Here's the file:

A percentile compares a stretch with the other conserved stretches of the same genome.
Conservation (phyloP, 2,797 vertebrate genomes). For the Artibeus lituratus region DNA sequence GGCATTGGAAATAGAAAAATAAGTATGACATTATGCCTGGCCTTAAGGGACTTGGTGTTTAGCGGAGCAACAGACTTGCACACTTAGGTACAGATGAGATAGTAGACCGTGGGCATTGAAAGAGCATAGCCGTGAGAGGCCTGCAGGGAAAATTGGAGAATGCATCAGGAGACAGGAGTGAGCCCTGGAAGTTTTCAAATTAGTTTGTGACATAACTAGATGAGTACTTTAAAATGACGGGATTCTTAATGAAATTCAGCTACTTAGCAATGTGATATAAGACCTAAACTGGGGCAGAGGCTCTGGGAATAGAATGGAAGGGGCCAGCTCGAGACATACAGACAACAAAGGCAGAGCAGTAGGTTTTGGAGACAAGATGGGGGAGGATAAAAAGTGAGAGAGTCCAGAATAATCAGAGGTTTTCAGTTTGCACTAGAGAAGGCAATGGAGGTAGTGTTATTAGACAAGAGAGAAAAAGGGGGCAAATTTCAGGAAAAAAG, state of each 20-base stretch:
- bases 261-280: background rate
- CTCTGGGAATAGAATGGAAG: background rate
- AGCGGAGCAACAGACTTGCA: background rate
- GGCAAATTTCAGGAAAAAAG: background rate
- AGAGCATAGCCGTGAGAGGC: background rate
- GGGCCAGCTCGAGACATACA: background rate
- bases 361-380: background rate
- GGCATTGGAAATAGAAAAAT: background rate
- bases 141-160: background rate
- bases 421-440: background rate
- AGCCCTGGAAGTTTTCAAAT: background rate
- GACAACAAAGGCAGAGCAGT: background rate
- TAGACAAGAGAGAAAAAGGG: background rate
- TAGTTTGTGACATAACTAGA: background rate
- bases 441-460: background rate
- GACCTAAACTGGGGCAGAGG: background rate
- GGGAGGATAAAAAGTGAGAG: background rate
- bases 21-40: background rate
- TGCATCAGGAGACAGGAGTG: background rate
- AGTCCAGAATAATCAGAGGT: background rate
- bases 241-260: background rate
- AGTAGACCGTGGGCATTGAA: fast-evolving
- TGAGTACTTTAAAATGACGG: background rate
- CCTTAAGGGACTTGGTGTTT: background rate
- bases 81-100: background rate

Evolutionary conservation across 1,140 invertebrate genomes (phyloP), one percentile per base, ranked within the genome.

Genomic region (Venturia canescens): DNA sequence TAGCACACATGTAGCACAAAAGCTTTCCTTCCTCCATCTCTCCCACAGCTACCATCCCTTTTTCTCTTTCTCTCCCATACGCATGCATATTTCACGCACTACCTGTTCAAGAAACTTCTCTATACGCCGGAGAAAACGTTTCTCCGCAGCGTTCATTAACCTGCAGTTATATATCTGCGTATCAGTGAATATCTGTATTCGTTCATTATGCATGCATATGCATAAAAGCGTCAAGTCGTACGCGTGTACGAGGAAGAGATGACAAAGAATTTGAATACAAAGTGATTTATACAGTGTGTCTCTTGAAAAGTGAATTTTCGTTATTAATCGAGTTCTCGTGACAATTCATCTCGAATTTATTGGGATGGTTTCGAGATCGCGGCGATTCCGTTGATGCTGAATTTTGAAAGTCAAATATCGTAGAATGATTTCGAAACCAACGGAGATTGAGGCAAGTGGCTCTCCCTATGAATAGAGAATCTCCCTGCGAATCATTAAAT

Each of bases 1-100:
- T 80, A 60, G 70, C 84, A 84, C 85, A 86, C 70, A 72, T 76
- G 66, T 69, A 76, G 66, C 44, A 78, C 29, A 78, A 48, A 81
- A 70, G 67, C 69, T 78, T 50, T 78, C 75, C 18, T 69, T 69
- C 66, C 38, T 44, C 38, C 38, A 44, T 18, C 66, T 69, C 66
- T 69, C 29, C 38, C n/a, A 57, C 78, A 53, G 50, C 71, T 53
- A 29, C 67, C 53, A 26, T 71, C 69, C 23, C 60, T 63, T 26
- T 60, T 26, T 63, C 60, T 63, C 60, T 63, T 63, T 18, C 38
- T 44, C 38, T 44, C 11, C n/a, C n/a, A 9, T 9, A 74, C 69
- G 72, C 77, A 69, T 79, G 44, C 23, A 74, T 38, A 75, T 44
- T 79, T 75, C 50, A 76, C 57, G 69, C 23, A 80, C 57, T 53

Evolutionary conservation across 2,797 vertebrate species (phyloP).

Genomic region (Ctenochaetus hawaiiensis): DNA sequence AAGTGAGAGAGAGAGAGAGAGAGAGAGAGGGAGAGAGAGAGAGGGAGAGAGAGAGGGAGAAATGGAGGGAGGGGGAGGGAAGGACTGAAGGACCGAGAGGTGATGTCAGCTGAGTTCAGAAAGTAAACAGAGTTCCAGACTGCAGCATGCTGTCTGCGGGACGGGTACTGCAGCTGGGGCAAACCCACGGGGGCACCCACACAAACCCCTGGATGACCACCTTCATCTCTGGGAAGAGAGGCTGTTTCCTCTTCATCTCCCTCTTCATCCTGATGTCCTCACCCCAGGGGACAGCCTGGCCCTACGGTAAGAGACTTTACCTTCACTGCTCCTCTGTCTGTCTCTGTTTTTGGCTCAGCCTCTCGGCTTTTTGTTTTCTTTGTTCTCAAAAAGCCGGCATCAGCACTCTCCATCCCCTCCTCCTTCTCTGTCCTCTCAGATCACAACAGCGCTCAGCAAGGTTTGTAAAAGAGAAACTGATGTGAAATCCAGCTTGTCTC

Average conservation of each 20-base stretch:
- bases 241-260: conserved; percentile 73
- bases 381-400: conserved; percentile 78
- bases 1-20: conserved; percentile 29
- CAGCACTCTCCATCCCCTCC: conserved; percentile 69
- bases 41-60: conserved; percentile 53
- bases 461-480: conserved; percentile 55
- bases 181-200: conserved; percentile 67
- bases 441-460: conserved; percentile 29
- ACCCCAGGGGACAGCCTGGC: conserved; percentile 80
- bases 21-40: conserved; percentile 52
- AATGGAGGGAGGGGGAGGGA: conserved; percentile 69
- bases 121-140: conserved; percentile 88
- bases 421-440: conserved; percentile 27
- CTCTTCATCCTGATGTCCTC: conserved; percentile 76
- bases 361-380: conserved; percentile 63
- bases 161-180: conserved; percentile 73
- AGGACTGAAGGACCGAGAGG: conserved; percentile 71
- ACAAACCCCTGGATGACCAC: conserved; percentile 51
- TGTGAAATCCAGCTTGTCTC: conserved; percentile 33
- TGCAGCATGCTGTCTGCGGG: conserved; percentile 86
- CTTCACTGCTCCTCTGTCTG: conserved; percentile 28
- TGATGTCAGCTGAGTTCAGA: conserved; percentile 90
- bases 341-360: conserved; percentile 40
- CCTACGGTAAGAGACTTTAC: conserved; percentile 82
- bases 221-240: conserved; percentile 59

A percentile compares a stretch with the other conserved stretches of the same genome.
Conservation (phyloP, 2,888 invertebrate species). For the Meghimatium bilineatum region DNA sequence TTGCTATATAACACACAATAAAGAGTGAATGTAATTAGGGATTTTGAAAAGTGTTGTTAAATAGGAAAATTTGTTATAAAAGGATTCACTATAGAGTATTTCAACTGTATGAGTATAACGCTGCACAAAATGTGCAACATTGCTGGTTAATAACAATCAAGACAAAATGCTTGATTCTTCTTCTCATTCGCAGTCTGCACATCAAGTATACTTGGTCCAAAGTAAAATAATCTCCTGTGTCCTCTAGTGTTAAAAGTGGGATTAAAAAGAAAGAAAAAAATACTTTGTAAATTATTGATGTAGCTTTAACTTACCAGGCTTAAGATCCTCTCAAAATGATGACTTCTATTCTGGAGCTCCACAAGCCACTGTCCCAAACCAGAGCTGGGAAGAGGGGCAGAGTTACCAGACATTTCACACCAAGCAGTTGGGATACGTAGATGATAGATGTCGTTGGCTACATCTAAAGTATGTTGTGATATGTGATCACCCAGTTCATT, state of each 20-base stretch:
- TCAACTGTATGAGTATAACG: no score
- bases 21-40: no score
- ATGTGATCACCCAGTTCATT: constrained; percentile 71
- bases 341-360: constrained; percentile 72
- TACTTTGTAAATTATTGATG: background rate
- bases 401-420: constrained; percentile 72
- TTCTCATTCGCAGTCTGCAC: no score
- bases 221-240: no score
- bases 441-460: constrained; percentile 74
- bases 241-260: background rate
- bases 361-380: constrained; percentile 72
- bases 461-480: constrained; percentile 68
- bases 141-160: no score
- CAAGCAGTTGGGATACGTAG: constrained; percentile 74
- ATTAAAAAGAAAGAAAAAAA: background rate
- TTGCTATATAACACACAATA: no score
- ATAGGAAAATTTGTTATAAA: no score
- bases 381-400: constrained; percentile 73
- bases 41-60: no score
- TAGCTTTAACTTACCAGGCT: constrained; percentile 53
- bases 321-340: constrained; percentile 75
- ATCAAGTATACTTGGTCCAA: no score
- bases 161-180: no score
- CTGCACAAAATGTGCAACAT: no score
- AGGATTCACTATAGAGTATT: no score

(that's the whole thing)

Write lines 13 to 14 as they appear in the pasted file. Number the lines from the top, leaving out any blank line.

- AGCCCTGGAAGTTTTCAAAT: background rate
- GACAACAAAGGCAGAGCAGT: background rate